With the "minute" drop in the stock market and all the sensationalized media forecast, I think now is the appropriate time to answer the question: "Is now the right time to buy?"
Johnson & Johnson's (NYSE:JNJ) The yield is currently at 3.01%. This is the starting point where investors start to lose focus and begin to convolute and complicate the matter.
You do want to get a decent return on your investment, but you do not want to do an elaborate valuation, which will make you look brilliant but make you no money. There are numerous famous investment service providers supplying this head-spinning information but very few famous successful investors. Big difference.
Keep it simple
Now I know some of you may be worried about an imminent crash coming soon and have all sorts of questions regarding the "doomsday" event. Here is my answer regarding this event: no one has been able to consistently predict these outlier events. (I really do not understand the fascination with calling the next crash.) In addition, since most of you like buying shares at a low price, this current price drop should be considered a gift. So, keep it simple and look at the business itself rather than getting fancy with projected balance sheets.
For JNJ, I look at the sustainability of the dividend because if the dividend looks like it can grow and be sustained, the other fundamental factors will typically follow.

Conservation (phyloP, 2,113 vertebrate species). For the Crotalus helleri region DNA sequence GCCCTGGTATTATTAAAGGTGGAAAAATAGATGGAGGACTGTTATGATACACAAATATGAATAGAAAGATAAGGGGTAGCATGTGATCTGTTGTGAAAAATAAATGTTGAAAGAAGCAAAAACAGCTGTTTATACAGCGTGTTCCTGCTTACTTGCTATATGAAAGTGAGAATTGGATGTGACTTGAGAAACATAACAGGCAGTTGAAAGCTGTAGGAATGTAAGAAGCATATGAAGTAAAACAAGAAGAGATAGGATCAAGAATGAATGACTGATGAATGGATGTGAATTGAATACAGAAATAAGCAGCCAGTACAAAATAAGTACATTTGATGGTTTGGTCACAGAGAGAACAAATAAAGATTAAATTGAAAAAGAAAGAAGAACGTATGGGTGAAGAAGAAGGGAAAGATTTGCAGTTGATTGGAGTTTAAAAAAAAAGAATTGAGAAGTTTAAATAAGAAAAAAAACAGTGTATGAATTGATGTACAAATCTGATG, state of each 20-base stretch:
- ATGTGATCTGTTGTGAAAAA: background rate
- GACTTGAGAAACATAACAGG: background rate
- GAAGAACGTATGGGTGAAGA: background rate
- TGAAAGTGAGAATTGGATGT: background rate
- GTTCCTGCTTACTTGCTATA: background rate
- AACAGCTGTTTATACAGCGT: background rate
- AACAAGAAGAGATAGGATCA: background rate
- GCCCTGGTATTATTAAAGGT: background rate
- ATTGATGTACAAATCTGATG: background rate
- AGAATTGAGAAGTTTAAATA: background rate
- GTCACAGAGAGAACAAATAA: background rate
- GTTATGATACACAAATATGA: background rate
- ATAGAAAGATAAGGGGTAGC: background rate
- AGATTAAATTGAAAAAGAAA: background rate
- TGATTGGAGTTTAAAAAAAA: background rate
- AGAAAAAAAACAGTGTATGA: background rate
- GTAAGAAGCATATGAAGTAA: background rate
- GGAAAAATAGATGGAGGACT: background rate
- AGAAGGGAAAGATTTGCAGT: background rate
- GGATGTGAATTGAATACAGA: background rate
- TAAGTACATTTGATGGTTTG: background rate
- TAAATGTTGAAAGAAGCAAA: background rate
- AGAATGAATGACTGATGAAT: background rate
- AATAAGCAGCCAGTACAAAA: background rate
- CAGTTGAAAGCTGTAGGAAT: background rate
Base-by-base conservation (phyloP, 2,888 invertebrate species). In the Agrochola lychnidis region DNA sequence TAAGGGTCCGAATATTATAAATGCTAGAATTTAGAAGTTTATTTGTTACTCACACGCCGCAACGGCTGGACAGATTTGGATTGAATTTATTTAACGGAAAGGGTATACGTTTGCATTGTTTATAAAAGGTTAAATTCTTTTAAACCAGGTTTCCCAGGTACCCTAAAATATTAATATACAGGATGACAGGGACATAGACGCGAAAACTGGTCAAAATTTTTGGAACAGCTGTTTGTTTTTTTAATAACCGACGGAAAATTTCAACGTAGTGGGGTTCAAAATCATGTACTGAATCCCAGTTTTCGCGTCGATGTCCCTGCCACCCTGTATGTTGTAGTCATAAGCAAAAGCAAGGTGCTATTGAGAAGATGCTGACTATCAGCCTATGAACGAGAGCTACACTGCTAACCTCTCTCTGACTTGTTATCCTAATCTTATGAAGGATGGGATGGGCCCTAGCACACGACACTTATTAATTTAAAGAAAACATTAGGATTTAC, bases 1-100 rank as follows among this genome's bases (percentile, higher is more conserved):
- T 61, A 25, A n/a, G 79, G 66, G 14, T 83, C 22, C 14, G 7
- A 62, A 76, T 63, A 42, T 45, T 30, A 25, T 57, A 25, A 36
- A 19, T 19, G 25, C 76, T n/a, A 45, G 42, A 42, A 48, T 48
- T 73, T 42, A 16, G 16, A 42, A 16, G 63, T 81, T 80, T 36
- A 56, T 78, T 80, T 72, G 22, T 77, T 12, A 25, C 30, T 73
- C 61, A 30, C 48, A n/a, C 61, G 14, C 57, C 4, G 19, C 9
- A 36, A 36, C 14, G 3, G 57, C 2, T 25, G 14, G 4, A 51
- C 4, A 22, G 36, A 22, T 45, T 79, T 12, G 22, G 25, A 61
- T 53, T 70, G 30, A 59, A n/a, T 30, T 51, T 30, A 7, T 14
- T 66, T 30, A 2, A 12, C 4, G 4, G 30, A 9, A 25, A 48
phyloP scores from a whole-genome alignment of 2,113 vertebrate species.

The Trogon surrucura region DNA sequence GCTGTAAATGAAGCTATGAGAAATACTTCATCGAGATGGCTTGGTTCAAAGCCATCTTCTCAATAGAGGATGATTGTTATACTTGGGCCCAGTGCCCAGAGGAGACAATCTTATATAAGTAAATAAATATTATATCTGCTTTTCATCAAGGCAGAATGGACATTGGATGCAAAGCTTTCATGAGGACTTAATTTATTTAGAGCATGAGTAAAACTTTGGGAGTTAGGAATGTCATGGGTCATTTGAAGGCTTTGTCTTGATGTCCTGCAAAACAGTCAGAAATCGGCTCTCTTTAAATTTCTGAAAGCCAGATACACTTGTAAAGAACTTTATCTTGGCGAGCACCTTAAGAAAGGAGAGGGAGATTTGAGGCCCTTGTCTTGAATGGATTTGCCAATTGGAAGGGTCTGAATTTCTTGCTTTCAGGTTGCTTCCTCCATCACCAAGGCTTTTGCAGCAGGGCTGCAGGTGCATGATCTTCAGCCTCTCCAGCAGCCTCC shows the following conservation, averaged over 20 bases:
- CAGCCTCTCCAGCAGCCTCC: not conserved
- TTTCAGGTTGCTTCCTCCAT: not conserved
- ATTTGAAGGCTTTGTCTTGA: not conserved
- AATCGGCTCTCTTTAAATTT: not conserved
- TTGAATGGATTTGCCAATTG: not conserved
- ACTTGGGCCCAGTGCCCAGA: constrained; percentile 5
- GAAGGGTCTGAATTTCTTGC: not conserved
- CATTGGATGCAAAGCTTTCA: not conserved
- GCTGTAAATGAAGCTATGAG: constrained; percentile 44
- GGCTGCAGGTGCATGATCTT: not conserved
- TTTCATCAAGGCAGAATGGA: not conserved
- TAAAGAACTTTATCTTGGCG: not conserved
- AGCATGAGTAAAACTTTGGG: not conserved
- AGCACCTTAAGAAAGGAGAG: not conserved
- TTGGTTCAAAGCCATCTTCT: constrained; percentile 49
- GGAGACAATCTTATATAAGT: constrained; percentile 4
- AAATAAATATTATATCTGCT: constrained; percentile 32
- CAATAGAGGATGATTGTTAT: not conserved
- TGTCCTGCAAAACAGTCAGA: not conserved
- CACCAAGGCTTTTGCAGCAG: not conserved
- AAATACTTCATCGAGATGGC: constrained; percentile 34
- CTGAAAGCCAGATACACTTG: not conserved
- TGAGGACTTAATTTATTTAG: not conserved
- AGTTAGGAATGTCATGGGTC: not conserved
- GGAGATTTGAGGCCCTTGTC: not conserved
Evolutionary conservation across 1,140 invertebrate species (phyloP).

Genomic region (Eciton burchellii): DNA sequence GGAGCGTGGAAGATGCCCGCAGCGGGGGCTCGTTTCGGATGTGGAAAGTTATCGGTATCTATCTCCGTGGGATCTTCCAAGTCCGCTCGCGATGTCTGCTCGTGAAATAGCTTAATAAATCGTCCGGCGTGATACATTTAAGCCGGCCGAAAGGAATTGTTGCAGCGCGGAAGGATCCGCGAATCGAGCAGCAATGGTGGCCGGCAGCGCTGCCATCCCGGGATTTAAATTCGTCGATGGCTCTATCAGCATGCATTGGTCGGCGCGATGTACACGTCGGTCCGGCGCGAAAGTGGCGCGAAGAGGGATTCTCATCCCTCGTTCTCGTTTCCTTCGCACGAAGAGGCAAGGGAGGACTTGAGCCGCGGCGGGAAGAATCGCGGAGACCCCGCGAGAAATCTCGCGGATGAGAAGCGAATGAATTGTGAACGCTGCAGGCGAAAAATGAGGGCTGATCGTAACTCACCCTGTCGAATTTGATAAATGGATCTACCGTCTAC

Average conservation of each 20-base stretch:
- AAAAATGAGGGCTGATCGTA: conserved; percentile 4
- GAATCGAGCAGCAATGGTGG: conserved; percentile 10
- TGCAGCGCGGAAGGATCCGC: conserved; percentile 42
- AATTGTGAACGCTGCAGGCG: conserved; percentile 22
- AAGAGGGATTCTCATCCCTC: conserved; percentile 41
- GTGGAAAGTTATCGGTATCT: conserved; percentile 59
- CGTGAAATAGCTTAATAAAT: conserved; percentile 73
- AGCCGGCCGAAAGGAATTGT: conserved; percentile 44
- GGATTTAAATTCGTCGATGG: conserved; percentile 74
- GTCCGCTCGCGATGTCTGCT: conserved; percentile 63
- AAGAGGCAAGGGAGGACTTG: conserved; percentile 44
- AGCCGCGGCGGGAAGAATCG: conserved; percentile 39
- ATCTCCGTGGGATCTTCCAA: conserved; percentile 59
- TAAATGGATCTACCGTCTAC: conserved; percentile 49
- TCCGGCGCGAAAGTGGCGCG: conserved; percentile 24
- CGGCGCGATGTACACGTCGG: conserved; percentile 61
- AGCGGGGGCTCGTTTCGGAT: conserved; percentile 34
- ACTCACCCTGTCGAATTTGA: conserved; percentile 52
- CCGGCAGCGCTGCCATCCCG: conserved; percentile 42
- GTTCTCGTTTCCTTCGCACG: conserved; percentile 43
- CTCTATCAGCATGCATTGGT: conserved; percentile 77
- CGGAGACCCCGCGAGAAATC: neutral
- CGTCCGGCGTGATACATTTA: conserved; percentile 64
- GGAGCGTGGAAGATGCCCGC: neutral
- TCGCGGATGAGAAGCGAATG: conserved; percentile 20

For 53 consecutive years, JNJ has increased dividends. Is it possible for this trend stop? Of course, past is not a guarantee of the future. We can, however, take comfort in knowing that the company has been through many business cycles and even during the 2008 recession still managed to increase dividends. Thus, JNJ in all likelihood will continue to increase its future dividends.
Also, the dividend growth rate has been at least 7%. This is important as we want to maintain our spending power and not succumb to a loss in purchasing power due to inflation.
While the 10 year growth rate has been higher, the near term growth rates of the 1,3, and 5 year show that JNJ has hovered around 7%. This may not be a concern as it might indicate either a temporary slow down or the sustainable rate JNJ has found.
On an annual basis, it appears that JNJ dividend growth rate is half of what it used to be. However, from 2011 onwards the growth rate is maintained around 7% suggesting that this may indeed be the sustainable dividend growth rate going forward.
Lastly, the EPS payout ratio around 57% is not bad either. I would prefer the future percentage to not increase and stay within a sub 60% range. As much as I love dividends, I would rather see the company have the ability to be able to run itself.
Business overview by segments
Another interesting characteristic of the business I noticed was the trend in the segments of the business. Though there are three segments, the consumer segment and medical device segment seem to be getting neglected, while the pharmaceutical segment seems to be getting all the love. Is this a red flag or cause for concern? I believe it might be an indication of a long term strategic shift in the focus of the business. Companies that adapt survive. Just take a look at Apple (NASDAQ:AAPL) and Microsoft (NASDAQ:MSFT) and you will know what I mean.